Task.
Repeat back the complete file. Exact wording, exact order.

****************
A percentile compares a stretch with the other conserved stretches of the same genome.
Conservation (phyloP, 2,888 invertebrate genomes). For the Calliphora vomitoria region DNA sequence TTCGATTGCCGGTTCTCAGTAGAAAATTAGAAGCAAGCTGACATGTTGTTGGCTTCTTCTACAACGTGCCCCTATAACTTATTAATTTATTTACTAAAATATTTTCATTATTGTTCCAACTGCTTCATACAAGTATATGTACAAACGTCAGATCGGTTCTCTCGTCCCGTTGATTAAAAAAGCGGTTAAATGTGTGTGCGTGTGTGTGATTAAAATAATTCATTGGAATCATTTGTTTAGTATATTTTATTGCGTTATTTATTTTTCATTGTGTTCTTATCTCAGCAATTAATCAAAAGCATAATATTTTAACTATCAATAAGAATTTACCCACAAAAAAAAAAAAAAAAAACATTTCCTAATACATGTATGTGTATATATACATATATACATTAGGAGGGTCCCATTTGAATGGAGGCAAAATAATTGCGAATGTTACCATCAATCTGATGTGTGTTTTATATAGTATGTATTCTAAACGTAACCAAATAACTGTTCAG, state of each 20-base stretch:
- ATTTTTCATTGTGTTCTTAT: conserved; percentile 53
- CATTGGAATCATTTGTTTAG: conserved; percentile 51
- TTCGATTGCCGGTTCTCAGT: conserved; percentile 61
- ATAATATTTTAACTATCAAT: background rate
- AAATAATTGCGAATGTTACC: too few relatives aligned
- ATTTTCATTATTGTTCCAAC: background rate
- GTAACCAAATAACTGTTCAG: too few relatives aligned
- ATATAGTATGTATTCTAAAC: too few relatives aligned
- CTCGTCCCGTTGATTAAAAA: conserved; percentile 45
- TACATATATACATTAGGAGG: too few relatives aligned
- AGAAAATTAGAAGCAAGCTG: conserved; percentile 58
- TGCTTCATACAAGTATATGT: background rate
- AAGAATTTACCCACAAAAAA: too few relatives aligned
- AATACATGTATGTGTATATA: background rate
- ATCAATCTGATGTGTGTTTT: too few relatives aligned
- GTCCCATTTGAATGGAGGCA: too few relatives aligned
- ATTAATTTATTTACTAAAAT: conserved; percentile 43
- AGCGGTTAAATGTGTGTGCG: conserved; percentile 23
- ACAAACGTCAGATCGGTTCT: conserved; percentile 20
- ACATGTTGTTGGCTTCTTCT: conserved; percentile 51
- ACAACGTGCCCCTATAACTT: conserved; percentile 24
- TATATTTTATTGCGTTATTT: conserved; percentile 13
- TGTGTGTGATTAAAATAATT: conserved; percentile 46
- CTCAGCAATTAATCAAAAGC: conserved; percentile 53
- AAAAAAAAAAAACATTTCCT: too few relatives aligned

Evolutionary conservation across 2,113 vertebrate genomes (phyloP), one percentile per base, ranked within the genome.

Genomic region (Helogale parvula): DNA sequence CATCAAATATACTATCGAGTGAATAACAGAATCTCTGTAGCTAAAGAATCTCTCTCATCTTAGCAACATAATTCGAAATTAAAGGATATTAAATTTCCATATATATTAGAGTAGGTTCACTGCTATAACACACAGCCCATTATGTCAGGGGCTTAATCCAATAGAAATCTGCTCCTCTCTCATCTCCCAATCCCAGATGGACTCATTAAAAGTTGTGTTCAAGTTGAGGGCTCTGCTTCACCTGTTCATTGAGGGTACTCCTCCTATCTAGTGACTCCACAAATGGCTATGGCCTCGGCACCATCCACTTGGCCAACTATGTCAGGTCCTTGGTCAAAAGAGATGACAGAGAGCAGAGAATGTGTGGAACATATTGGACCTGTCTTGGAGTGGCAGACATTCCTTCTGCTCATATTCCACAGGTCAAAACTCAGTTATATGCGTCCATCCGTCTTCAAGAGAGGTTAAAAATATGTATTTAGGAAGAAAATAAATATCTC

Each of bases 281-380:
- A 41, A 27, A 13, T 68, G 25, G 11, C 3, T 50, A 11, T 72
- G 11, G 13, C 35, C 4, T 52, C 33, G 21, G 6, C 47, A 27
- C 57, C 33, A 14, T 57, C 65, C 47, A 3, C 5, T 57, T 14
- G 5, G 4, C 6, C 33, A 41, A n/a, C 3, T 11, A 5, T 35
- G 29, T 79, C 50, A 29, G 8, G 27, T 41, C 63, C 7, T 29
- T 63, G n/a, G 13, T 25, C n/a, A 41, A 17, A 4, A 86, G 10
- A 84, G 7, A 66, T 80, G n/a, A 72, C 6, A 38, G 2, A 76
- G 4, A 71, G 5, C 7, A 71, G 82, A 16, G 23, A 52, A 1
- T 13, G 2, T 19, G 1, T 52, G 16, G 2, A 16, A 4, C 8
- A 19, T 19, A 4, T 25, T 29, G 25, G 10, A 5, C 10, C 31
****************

A percentile compares a stretch with the other conserved stretches of the same genome.
Conservation (phyloP, 2,888 invertebrate genomes). For the Calliphora vomitoria region DNA sequence TTCGATTGCCGGTTCTCAGTAGAAAATTAGAAGCAAGCTGACATGTTGTTGGCTTCTTCTACAACGTGCCCCTATAACTTATTAATTTATTTACTAAAATATTTTCATTATTGTTCCAACTGCTTCATACAAGTATATGTACAAACGTCAGATCGGTTCTCTCGTCCCGTTGATTAAAAAAGCGGTTAAATGTGTGTGCGTGTGTGTGATTAAAATAATTCATTGGAATCATTTGTTTAGTATATTTTATTGCGTTATTTATTTTTCATTGTGTTCTTATCTCAGCAATTAATCAAAAGCATAATATTTTAACTATCAATAAGAATTTACCCACAAAAAAAAAAAAAAAAAACATTTCCTAATACATGTATGTGTATATATACATATATACATTAGGAGGGTCCCATTTGAATGGAGGCAAAATAATTGCGAATGTTACCATCAATCTGATGTGTGTTTTATATAGTATGTATTCTAAACGTAACCAAATAACTGTTCAG, state of each 20-base stretch:
- ATTTTTCATTGTGTTCTTAT: conserved; percentile 53
- CATTGGAATCATTTGTTTAG: conserved; percentile 51
- TTCGATTGCCGGTTCTCAGT: conserved; percentile 61
- ATAATATTTTAACTATCAAT: background rate
- AAATAATTGCGAATGTTACC: too few relatives aligned
- ATTTTCATTATTGTTCCAAC: background rate
- GTAACCAAATAACTGTTCAG: too few relatives aligned
- ATATAGTATGTATTCTAAAC: too few relatives aligned
- CTCGTCCCGTTGATTAAAAA: conserved; percentile 45
- TACATATATACATTAGGAGG: too few relatives aligned
- AGAAAATTAGAAGCAAGCTG: conserved; percentile 58
- TGCTTCATACAAGTATATGT: background rate
- AAGAATTTACCCACAAAAAA: too few relatives aligned
- AATACATGTATGTGTATATA: background rate
- ATCAATCTGATGTGTGTTTT: too few relatives aligned
- GTCCCATTTGAATGGAGGCA: too few relatives aligned
- ATTAATTTATTTACTAAAAT: conserved; percentile 43
- AGCGGTTAAATGTGTGTGCG: conserved; percentile 23
- ACAAACGTCAGATCGGTTCT: conserved; percentile 20
- ACATGTTGTTGGCTTCTTCT: conserved; percentile 51
- ACAACGTGCCCCTATAACTT: conserved; percentile 24
- TATATTTTATTGCGTTATTT: conserved; percentile 13
- TGTGTGTGATTAAAATAATT: conserved; percentile 46
- CTCAGCAATTAATCAAAAGC: conserved; percentile 53
- AAAAAAAAAAAACATTTCCT: too few relatives aligned

Evolutionary conservation across 2,113 vertebrate genomes (phyloP), one percentile per base, ranked within the genome.

Genomic region (Helogale parvula): DNA sequence CATCAAATATACTATCGAGTGAATAACAGAATCTCTGTAGCTAAAGAATCTCTCTCATCTTAGCAACATAATTCGAAATTAAAGGATATTAAATTTCCATATATATTAGAGTAGGTTCACTGCTATAACACACAGCCCATTATGTCAGGGGCTTAATCCAATAGAAATCTGCTCCTCTCTCATCTCCCAATCCCAGATGGACTCATTAAAAGTTGTGTTCAAGTTGAGGGCTCTGCTTCACCTGTTCATTGAGGGTACTCCTCCTATCTAGTGACTCCACAAATGGCTATGGCCTCGGCACCATCCACTTGGCCAACTATGTCAGGTCCTTGGTCAAAAGAGATGACAGAGAGCAGAGAATGTGTGGAACATATTGGACCTGTCTTGGAGTGGCAGACATTCCTTCTGCTCATATTCCACAGGTCAAAACTCAGTTATATGCGTCCATCCGTCTTCAAGAGAGGTTAAAAATATGTATTTAGGAAGAAAATAAATATCTC

Each of bases 281-380:
- A 41, A 27, A 13, T 68, G 25, G 11, C 3, T 50, A 11, T 72
- G 11, G 13, C 35, C 4, T 52, C 33, G 21, G 6, C 47, A 27
- C 57, C 33, A 14, T 57, C 65, C 47, A 3, C 5, T 57, T 14
- G 5, G 4, C 6, C 33, A 41, A n/a, C 3, T 11, A 5, T 35
- G 29, T 79, C 50, A 29, G 8, G 27, T 41, C 63, C 7, T 29
- T 63, G n/a, G 13, T 25, C n/a, A 41, A 17, A 4, A 86, G 10
- A 84, G 7, A 66, T 80, G n/a, A 72, C 6, A 38, G 2, A 76
- G 4, A 71, G 5, C 7, A 71, G 82, A 16, G 23, A 52, A 1
- T 13, G 2, T 19, G 1, T 52, G 16, G 2, A 16, A 4, C 8
- A 19, T 19, A 4, T 25, T 29, G 25, G 10, A 5, C 10, C 31